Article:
E. Albert Reece, MD, PhD, MBADean Reece, who is also University Executive Vice President for Medical Affairs and the John Z. and Akiko K. Bowers Distinguished Professor, calls Mr. Carroll’s gift “transformational.” “Thanks to Mr. Carroll’s extraordinary generosity, our cardiovascular faculty have been given a new and vital springboard to seek and achieve lifesaving treatments for heart patients, now and in the future,” he said.

“Bequests are symbolically important to our patients in creating a legacy to honor our UMSOM departments and physicians who have changed their lives,” said Mary A. Pooton, Assistant Dean for Development. “We are extremely thankful for Mr. Carroll’s gift and the impact it will bring to elevating future care to patients with cardiovascular disease.”

To learn more about planned giving opportunities to the University of Maryland School of Medicine, click here.

About the University of Maryland School of Medicine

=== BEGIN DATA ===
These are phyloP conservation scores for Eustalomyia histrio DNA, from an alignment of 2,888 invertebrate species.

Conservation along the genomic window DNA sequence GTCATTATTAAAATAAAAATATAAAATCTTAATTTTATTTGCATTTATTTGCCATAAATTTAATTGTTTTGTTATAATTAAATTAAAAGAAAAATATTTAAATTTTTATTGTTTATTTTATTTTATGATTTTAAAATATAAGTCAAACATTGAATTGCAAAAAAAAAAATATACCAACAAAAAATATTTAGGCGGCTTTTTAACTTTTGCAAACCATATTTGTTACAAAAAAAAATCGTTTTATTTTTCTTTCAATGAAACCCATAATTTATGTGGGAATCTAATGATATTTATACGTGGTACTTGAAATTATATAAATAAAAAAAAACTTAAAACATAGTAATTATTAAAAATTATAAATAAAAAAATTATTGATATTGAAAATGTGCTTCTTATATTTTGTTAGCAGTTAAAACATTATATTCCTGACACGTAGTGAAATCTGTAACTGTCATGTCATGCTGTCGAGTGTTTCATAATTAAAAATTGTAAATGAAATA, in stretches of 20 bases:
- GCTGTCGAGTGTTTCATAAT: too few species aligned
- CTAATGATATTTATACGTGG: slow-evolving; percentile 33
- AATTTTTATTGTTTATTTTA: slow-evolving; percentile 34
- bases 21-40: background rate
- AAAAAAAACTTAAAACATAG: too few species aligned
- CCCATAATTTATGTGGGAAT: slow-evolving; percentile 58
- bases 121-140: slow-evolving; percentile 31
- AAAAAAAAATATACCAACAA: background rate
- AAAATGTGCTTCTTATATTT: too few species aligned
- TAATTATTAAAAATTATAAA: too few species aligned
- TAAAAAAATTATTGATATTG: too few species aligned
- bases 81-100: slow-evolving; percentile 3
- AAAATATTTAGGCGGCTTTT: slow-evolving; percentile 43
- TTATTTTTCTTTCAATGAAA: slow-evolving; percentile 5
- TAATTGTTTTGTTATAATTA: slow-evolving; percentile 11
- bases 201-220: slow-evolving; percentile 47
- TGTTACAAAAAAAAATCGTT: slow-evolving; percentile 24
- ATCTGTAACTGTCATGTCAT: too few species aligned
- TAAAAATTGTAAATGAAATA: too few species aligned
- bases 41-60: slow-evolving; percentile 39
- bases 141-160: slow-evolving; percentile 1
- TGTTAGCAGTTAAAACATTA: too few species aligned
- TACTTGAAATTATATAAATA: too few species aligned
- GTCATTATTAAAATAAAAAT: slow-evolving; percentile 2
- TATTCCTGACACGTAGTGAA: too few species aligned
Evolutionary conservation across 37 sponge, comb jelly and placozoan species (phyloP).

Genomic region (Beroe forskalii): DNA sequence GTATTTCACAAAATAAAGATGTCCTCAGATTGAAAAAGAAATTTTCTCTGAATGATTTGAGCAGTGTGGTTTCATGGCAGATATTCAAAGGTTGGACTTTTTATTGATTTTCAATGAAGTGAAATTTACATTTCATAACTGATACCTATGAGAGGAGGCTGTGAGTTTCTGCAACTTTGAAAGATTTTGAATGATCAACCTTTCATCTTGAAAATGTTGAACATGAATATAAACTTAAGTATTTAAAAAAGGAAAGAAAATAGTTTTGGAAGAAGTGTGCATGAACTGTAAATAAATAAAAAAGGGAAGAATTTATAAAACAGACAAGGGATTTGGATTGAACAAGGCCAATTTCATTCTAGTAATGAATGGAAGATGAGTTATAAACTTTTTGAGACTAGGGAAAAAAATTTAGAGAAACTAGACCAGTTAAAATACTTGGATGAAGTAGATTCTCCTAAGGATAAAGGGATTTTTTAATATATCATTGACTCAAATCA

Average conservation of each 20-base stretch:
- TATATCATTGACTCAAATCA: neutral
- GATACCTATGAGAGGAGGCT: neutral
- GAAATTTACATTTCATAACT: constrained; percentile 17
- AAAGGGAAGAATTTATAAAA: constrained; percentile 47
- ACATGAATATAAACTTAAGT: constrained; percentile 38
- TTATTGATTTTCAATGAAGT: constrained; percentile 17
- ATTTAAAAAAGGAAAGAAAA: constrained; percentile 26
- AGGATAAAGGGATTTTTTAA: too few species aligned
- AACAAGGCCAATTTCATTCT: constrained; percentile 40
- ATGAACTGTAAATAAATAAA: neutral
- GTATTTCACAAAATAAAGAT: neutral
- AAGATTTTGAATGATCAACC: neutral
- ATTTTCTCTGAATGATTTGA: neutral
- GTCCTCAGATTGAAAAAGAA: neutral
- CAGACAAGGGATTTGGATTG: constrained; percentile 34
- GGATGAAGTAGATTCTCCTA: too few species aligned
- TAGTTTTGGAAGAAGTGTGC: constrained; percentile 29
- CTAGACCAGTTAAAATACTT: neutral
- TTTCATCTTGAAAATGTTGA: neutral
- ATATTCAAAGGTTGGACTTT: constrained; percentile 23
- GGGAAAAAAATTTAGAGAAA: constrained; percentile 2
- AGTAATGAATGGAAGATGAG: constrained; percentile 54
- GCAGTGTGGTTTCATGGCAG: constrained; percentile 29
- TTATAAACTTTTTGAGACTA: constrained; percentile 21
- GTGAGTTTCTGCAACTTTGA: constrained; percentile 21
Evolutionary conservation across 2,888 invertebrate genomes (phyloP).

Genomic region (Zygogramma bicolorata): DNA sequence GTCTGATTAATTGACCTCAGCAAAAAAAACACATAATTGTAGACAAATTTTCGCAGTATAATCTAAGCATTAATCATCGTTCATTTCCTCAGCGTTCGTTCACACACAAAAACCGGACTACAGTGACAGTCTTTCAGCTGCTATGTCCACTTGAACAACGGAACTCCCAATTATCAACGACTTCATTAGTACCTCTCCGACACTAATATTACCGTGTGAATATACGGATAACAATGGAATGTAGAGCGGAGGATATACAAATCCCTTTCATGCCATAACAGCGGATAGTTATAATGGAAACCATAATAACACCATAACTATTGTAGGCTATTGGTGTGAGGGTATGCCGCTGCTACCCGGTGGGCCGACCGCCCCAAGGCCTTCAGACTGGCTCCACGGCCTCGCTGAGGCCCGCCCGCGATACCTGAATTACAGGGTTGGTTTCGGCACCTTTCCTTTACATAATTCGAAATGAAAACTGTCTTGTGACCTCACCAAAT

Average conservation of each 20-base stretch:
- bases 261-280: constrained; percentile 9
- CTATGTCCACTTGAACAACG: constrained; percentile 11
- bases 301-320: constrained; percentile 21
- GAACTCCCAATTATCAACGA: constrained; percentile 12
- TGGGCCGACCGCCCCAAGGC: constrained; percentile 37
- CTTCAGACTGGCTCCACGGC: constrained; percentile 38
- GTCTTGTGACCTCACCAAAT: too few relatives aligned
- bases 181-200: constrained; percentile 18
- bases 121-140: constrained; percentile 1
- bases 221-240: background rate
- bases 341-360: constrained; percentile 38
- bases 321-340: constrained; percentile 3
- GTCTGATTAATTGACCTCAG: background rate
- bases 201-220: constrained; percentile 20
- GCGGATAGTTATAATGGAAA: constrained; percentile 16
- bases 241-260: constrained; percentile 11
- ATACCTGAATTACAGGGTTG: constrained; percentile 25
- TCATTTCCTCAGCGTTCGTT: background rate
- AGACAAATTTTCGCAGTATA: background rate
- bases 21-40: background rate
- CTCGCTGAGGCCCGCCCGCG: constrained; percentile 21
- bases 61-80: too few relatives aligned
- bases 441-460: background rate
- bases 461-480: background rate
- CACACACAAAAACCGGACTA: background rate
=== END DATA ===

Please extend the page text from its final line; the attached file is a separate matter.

Now in its third century, the University of Maryland School of Medicine was chartered in 1807 as the first public medical school in the United States. It continues today as one of the fastest growing, top-tier biomedical research enterprises in the world -- with 46 academic departments, centers, institutes, and programs, and a faculty of more than 3,000 physicians, scientists, and allied health professionals, including members of the National Academy of Medicine and the National Academy of Sciences, and a distinguished two-time winner of the Albert E. Lasker Award in Medical Research.  With an operating budget of more than $1.2 billion, the School of Medicine works closely in partnership with the University of Maryland Medical Center and Medical System to provide research-intensive, academic and clinically based care for nearly 2 million patients each year. The School of Medicine has nearly $600 million in extramural funding, with most of its academic departments highly ranked among all medical schools in the nation in research funding.  As one of the seven professional schools that make up the University of Maryland, Baltimore campus, the School of Medicine has a total population of nearly 9,000 faculty and staff, including 2,500 students, trainees, residents, and fellows. The combined School of Medicine and Medical System (“University of Maryland Medicine”) has an annual budget of over $6 billion and an economic impact of nearly $20 billion on the state and local community. The School of Medicine, which ranks as the 8th highest among public medical schools in research productivity (according to the Association of American Medical Colleges profile) is an innovator in translational medicine, with 606 active patents and 52 start-up companies.  In the latest U.S. News & World Report ranking of the Best Medical Schools, published in 2021, the UM School of Medicine is ranked #9 among the 92 public medical schools in the U.S., and in the top 15 percent (#27) of all 192 public and private U.S. medical schools.  The School of Medicine works locally, nationally, and globally, with research and treatment facilities in 36 countries around the world. Visit